Cereals - derivatives of vegetable origin: Again, this is usually the waste products from human food production
That is really all there listed under ingredients. There is a very minimal amount of sugar beet pulp (0.7 %) and of sunflower oil ( 0.5 %). I was really surprised that there were no preservatives listed - but then I noticed the additives section just across from the ingredients. T I immediatly suspected all teh long and awkward sounding chemical names of being awful perservatives, but they all turned out to be mineral supplements, like copper, zinc and iron. There is one other additive 1960 milligrams of cassia gum added as a gelling agent, but there still were not any preservatives. Now I've read a lot of nasty stuff about the preservatives in pedigree tinned food, and I know there used to be other chemicals at one time, but this tin doesn't list even one. I spent ages looking this up, and Pedigree no longer uses any preservatives in their tinned food. So everything on the web in this regard is either dated or hearsay. Of course it isn't nearly as bad as the old story that they were using dead cats and dogs - also complete rubbish.
Look and smell - for some reason when I was pregnant - this smelled delicious. I never did yield to the temptation to try it, but it smelled quite nice and meaty. It was probably something to do with the fact that I was seriously anaemic, to the point of having IV iron supplements, but it smelled lovely. My father used to really enjoy sandwiches made of this many years ago ( my mother maintained that he would eat anything while drunk and always demanded everything in the house - she might as well save a few quid as he certainly drank the money up fast enough - he never knew what she fed him, but years later asked if my mother still got that lovely tinned sandwich meat and didn't understand our laughter. He wanted to know the brand so he could buy it himself. But whether the recipe is the same or not - I don't know - nor if it would have tasted nearly as nice sober. I do know it was sold under a different name then.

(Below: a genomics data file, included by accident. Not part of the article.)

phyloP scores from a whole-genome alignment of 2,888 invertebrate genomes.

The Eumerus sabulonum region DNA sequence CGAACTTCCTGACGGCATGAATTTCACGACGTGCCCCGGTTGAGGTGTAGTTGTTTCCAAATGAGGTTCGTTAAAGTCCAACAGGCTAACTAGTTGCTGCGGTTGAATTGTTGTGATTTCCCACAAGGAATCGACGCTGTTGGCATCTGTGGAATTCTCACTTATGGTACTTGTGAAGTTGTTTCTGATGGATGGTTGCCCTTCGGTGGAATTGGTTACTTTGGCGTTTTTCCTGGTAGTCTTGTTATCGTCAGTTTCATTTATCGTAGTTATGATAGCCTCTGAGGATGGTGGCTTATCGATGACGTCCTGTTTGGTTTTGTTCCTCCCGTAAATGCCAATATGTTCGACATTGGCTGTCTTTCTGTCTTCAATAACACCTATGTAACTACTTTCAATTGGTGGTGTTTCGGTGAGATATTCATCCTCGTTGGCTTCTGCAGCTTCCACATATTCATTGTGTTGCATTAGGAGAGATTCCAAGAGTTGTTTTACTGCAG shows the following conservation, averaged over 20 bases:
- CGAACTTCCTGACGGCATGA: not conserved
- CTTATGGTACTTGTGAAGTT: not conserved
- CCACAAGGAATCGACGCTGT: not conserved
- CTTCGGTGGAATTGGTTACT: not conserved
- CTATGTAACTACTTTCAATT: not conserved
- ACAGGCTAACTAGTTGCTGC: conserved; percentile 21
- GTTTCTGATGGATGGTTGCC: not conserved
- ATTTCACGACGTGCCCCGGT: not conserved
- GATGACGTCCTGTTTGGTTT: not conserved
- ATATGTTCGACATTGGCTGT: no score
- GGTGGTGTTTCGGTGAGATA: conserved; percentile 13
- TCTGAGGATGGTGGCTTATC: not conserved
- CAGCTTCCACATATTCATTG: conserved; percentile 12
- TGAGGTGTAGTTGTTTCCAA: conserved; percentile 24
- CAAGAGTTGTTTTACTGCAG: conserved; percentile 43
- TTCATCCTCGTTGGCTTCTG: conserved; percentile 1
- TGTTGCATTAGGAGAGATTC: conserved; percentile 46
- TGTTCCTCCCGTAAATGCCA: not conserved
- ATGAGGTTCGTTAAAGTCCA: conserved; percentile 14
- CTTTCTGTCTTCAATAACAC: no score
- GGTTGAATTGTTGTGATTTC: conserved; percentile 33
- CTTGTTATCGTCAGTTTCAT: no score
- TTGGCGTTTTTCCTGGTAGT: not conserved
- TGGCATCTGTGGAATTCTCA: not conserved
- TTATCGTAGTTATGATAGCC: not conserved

Now without the influence of pregnancy, I don't find this appealing. But it isn't a horrible smell and it really doesn't smell much different from some of the sandwich pastes my husband eats. It is a bit jellied looking, and it doesn't look as nice as freshly cooked meat, but it isn't bad, and the smell is not overly powerful. I would note that if you feed to much of this though, the smell the dog produces later may be very powerful indeed. Too much tinned food does lead to gas.
So overall, I don't think this food is nearly as terrible as it has been made it out. It does have a very high moisture content, so a dog would need a lot more tinned food than dry - and they will poop more too. I do have my reservations about the quality of animal derivatives, but this is on all the tins of dog food we have tried. I have also seen many dogs with every tooth in their mouth rotted away from a tinned food only diet, and no matter what anyone says, I will never believe this a complete and balanced food without any additional food. I feel a good quality dry food should form the main portion of a dogs diet, with additional table scraps and meat. But dogs do enjoy tinned food far more than dry, and I think a balance can easily be struck. Adding a small amount of tinned food gives the dog variety and a much more enjoyable meal than dry alone. I would never recommend that anyone feed a dog a diet of 50% or more tinned food, but if no one in the house ate meat, I'd be happy enough to feed this much more often, and as an occasional treat, I see nothing wrong with this.